voluntary and confidential. Second, interconstruct randomiza-
tion was done; that is, questionnaires were presented in ran-
dom order to the respondents so as to control the order effect
of the self report measures. Third, confirmatory factor models
were tested and followed Anderson and Gerbing’s(1988)pro-
cedures to evaluate convergent and discriminant validity of
the self report measures used in the present study (Podsakoff
et al. 2003,2012).
Tab le 1shows that the inter-correlations among the variables
of the study. Results indicated that components of psycholog-
ical capital that is self efficacy, hope, resilience and optimism
have shown significant positive association with each other as
well as with the overall construct of psychological capital.
This also provides evidence of construct validity of psycho-
logical capital. Moreover these dimensions were also signifi-
cantly positively allied with work related flow and creativity.
It has been further found that psychological capital and
work related flow were significantly positively associated
with each other. Similarly, psychological capital and work
related flow were significantly allied with employee creativity.
In other words, it has been found that employees reflecting
higher levels of PsyCap also experience elevated level of work
related flow and exhibit greater intensity of creativity.
Tab le 2displays stepwise regression analyses for predicting
creativity through work related flow and psychological capi-
tal. Results showed that both work related flow and psycho-
logical capital explained significant variance in creativity of
employees. However, work related flow emerged as a strong
predictor of employee creativity as compared to psychological
Tab le 3revealed that direct relationship between work re-
lated flow and creativity is buffered by psychological capital
dimensions (self efficacy, hope, resilience, and optimism)
among employees of software houses. The above
Table depicted significant findings for moderating role of self
efficacy, hope, resilience and optimism in relation to work
related flow in generating creative work behavior. The inter-
action effect is determined by holding age, education, and
social desirability constant.
Tab le 4showed significant gender differences along vari-
ables of the study. Findings indicated that male employees
reflected better perceptions of psychological capital and work
pared to female employees.
Findings presented in Table 5indicated significant group
differences along variations in job tenure in the same organi-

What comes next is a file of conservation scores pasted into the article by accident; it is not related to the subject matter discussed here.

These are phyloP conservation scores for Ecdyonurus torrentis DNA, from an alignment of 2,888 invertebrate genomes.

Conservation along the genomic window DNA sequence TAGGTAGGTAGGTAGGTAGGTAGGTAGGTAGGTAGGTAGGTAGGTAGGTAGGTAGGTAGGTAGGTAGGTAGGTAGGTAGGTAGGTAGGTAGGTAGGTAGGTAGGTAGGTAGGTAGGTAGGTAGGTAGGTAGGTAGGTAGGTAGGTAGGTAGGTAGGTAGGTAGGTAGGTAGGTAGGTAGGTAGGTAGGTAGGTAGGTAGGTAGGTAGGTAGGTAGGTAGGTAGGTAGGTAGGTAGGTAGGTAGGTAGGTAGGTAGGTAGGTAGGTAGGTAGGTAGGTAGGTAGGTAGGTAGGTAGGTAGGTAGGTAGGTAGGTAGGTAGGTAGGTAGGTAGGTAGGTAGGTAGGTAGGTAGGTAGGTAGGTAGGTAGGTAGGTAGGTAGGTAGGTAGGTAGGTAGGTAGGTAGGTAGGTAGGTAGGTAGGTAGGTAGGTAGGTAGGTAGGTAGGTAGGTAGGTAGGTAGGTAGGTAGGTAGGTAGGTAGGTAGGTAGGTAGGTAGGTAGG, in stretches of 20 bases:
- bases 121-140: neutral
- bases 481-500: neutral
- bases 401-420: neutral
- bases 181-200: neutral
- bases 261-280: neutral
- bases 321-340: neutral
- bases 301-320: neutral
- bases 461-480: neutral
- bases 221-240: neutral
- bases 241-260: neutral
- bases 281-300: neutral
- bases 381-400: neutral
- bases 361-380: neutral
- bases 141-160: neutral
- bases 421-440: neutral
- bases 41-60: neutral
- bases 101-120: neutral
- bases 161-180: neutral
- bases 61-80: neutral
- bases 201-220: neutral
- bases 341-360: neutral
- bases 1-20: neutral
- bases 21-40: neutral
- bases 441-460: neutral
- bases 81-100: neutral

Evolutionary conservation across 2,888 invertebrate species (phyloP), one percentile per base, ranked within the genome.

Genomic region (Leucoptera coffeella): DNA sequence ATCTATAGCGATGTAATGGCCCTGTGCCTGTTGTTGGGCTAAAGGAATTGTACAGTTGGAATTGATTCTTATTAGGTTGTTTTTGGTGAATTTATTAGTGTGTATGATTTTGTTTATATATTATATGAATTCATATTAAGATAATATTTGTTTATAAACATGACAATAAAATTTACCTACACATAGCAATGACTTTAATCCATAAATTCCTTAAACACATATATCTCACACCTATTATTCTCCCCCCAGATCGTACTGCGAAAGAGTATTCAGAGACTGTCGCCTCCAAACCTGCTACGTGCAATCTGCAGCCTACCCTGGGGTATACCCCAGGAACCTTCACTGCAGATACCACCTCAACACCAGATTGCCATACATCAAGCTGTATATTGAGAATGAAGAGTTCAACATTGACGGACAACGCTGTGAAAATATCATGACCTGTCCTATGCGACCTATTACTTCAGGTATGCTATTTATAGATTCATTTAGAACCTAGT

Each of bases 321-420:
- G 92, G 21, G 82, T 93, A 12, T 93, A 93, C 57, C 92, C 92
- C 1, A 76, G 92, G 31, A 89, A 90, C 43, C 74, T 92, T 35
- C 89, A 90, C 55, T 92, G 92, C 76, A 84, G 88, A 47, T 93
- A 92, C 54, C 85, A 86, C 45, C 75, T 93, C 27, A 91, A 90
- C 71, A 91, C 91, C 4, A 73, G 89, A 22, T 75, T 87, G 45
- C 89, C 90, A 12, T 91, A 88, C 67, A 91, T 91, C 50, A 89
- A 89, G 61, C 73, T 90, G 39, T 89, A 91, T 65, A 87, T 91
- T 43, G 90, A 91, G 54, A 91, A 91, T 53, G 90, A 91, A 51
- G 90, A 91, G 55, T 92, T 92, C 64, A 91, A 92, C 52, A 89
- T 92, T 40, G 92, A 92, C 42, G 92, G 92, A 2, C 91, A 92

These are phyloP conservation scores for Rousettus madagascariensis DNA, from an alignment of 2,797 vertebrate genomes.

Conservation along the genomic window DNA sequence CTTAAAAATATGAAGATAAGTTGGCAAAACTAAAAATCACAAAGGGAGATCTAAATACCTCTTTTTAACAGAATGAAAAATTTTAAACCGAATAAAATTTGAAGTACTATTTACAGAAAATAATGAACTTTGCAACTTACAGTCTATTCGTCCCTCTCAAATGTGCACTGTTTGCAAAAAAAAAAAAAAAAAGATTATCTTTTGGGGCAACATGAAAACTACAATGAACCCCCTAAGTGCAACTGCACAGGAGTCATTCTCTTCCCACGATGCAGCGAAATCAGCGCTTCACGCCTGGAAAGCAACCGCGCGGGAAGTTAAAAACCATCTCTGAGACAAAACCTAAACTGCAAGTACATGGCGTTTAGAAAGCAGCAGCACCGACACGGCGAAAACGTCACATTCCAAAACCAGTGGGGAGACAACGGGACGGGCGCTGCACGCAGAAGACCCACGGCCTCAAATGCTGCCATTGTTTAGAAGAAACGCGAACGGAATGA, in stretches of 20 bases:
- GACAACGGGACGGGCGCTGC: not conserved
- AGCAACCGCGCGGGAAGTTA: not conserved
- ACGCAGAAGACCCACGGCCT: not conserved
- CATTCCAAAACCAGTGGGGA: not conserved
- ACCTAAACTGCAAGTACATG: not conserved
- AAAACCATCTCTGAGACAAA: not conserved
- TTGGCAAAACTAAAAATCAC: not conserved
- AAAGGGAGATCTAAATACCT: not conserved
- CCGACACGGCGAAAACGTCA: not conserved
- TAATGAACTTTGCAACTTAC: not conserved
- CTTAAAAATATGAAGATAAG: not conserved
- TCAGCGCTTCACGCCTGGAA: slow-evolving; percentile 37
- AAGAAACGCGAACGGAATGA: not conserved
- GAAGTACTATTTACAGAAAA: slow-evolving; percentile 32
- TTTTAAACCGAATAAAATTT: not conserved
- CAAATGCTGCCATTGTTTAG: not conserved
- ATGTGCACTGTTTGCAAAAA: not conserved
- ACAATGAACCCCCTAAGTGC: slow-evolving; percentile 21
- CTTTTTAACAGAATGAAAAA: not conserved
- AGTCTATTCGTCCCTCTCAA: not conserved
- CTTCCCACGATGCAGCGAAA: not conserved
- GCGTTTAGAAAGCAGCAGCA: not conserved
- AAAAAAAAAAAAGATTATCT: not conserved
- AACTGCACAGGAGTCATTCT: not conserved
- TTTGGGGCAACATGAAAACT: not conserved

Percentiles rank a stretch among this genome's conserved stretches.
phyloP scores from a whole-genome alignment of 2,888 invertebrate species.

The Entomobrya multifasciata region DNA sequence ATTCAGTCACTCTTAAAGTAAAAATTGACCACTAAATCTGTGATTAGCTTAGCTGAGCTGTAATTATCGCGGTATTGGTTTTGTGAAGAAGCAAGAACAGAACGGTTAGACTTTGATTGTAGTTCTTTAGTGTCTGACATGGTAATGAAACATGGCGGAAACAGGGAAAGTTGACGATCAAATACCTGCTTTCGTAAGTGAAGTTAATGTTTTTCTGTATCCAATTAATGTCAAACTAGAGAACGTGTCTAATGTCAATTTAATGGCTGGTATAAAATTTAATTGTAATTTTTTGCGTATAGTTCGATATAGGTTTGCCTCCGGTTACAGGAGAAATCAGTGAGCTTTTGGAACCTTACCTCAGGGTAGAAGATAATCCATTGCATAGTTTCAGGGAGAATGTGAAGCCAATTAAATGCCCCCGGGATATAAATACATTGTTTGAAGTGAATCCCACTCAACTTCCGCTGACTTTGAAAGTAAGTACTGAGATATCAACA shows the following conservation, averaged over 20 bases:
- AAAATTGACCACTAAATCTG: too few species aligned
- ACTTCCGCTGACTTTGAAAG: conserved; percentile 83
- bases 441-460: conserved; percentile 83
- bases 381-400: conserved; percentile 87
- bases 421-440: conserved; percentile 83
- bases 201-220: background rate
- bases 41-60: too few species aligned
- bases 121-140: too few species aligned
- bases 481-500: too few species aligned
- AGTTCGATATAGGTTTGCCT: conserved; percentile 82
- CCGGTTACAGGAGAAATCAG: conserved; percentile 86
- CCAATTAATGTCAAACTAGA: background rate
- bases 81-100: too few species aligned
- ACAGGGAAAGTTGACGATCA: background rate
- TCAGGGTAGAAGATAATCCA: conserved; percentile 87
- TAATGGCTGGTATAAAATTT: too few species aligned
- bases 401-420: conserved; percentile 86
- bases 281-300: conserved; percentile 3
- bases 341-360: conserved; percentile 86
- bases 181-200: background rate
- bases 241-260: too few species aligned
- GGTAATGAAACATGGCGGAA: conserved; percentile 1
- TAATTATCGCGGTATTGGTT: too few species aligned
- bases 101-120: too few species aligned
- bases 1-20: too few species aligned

zation among employees of software houses. It has been
found that employees with maximum job duration in the cur-
rent workplace reflected more psychological capital, work re-
lated flow, and corresponding levels of creativity. Conversely,
employees having minimum years of job tenure expressed
lowered levels of psychological capital, work related flow,
and creativity at workplace.
The present study was designed to assess the predictive role of
psychological capital and work related flow among em-
ployees of software houses. It was also intended to determine
the group differences across gender and job designations in
context of major constructs of the study.
Findings indicated that work related flow, psychological
capital and creativity were positively associated with each
other. Earlier empirical evidences (Asakawa 2004,2010;
Kawabata et al. 2007) have also indicated that cognitive and
affective involvement in terms of flow is a significant predic-
tor of original and productive output in the organizational
settings. Similarly it has been found that transient flow states
also positively predicted desired organizational activities, for
instance, devising strategic planning, resolution of problems,
Tabl e 1 Correlation matrix across study variables among employees of software houses (N=532)
Variables Self efficacy Hope Resilience Optimism Psychological
Self efficacy –.27** .31*** .22** .46*** .24** .58***
Hope –.33*** .28*** .41*** .19* .23**
Resilience –.21** .44*** .22** .27**
Optimism –.33*** .17* .20**
Psychological capital –.49*** .47***
Work related flow –.52***
*p<.05, **p<.01, ***p<.00
326 Psychol Stud (July–September 2015) 60(3):321–331
and appraisal (Nakamura and Csikszentmihalyi 2002)and
flow state is positively correlated with finest output in the
context of inventive, systematic, and technical resourcefulness
(Perry-Smith and Shalley 2003). Luthans et al. (2007a,b); p.